"Hey, Ibex!" he said. "What the hell—are you in a play or something?"

She wheeled on him, her dark eyes fierce, her face flush and contorted.

"Slaughter in the wilderness!" she shrieked. 'Who will not be flayed? Who will be spared?"

This was unattractive to say the least, and Grapenut felt a little flutter of alarm shoot up his neck, not unlike when he first saw the intruders outside his window last year. "Calm down," he said. "You're going to get heat stroke."

She pointed her finger at him accusingly. "Make straight the way of the Lord!" she admonished him.

Grapenut spent a good five minutes trying to reason with her. He tried to touch her, and she slapped his hands away. He begged her to come with him, to get some tea. But there was no talking to her. She just kept yelling ugly prophecies at him.

"Screw you, then," he told her, and left her to broil alone, there on the square. He skipped the café and walked back toward his store, fuming, shaking his head. Everyone has gone batshit crazy, he thought. The country was finished. All someone had to do was blow, and it would all fall.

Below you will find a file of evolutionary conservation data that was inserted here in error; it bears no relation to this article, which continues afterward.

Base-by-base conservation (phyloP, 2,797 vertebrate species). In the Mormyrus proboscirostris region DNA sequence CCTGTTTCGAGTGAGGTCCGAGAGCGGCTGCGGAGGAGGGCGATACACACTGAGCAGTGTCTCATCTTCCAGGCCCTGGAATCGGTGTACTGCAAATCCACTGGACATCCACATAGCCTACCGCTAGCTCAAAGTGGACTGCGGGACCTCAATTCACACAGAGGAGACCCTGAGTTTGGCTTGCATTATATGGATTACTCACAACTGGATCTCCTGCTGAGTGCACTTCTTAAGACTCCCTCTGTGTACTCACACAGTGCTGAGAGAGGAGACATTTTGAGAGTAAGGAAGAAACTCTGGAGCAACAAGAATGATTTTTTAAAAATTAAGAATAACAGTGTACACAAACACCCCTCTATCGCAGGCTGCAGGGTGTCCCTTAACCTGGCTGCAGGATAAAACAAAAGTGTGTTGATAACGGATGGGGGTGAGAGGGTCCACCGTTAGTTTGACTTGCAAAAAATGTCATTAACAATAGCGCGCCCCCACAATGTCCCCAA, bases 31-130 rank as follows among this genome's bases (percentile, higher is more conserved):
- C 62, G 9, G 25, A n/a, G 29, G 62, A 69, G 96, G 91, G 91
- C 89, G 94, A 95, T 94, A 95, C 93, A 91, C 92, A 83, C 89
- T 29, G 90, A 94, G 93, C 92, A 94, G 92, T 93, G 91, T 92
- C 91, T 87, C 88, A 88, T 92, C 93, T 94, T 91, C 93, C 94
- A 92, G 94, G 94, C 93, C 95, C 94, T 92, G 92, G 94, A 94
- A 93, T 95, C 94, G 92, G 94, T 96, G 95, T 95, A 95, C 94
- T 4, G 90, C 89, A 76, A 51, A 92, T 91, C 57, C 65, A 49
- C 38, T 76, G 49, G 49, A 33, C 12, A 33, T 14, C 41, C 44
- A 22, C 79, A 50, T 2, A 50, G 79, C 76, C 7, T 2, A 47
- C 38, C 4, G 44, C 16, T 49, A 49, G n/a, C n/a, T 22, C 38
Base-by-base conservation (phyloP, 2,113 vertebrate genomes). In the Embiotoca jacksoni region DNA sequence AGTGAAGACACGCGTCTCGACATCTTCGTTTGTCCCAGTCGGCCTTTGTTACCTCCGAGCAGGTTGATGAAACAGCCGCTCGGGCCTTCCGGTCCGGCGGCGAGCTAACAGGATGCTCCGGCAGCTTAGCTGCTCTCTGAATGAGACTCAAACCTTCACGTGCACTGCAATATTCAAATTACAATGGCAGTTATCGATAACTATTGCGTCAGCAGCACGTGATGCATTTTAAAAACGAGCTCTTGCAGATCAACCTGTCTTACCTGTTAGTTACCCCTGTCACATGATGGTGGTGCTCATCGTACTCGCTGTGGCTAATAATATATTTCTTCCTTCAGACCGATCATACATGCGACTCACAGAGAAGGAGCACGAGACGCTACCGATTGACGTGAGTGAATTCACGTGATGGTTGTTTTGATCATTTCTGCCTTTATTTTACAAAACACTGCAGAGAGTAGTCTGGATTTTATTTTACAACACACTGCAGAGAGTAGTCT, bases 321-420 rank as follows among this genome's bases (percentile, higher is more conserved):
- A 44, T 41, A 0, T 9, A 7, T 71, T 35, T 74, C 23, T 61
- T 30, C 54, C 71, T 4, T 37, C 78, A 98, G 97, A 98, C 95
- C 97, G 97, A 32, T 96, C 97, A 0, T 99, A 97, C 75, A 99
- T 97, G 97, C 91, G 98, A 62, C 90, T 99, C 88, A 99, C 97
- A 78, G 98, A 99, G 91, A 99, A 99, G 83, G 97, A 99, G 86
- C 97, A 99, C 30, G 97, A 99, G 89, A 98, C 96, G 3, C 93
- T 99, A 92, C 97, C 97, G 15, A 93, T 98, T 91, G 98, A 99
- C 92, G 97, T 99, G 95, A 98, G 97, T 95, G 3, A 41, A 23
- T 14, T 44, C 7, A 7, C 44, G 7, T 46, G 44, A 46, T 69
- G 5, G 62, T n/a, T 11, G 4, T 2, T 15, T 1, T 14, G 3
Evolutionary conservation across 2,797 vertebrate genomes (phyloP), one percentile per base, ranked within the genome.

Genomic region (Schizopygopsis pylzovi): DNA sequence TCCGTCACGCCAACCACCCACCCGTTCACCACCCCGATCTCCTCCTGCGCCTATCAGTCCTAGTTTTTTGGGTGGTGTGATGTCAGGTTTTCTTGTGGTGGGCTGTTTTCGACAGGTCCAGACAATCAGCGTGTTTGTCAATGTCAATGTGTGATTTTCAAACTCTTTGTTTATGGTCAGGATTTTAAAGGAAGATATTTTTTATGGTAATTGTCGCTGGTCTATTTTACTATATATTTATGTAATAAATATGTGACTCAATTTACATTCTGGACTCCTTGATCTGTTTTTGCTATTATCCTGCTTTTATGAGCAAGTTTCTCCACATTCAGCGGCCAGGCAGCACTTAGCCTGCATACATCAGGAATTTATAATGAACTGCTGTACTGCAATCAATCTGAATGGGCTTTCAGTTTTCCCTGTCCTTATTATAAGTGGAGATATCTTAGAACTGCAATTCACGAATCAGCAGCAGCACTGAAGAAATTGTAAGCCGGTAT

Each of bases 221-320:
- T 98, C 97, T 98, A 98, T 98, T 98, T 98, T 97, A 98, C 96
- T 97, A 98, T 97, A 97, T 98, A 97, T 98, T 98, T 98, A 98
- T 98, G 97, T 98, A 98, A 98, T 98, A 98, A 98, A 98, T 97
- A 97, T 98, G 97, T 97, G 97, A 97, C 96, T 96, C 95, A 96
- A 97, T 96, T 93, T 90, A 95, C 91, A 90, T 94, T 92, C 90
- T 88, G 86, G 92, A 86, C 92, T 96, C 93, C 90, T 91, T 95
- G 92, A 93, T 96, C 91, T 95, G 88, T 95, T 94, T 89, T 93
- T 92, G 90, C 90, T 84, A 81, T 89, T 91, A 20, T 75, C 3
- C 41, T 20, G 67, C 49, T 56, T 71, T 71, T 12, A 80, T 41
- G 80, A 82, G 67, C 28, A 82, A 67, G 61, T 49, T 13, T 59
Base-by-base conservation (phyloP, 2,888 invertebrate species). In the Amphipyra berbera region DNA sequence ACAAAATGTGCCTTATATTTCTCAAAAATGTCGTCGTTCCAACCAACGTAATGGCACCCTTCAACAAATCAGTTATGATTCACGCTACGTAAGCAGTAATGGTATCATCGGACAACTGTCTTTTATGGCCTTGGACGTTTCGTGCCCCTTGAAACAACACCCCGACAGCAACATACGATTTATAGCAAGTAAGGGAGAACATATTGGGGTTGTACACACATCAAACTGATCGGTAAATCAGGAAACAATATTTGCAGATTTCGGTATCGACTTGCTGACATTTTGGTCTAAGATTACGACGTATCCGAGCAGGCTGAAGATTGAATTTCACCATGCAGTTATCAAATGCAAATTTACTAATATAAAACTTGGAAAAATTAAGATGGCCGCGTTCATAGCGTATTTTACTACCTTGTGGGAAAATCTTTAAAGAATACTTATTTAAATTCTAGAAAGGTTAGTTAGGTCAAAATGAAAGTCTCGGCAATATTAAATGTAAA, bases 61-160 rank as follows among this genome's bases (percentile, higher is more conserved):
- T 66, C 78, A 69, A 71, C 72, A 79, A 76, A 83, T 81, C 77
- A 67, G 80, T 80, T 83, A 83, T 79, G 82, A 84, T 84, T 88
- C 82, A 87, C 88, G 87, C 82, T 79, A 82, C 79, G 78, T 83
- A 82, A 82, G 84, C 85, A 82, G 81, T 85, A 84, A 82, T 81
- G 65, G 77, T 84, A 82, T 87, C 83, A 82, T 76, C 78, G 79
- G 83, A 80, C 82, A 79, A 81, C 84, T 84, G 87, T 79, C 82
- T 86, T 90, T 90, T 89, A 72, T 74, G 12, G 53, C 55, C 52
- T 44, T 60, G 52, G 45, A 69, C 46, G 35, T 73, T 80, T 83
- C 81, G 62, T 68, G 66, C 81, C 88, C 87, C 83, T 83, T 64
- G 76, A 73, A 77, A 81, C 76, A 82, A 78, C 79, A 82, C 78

By early October, Grapenut had fortified his weapons cache considerably. He had a semi-automatic SKS with a 30-round clip and a Winchester 30-30 with a lever action that made a deeply pleasing noise—loud, authoritative clacks going down and up. His handgun collection was augmented by a nice little LCR Ruger .38, perfect to take anywhere, and a SIG Sauer P220 and several magazines of .45 ACP hollow-point rounds. That one was too big to pack—it stayed home. He had added a couple more shotguns and had one in his bedroom, one on a wall rack in the kitchen, and one in the hall closet. He kept everything loaded at all times. He had also developed a fondness for weapons of other types—swords, clubs, knives. About an hour from home, there was a shop he frequented with an impressive array of collectibles. There he had picked up the World War II-era Navy Mark I knife with a five-inch blade, as well as the 10-inch M1 Garand bayonet, which obviously had been used well by some Marine, scabbard included. It was also where he got the old Confederate cavalry sword (also with the original scabbard) and, most intriguingly, the spiked battle club, which was like a stubby baseball bat with iron spikes all around and one on the end. At first, seeing it behind glass, he figured it to be a replica, but upon inspection it was obviously very old. That purchase came dear.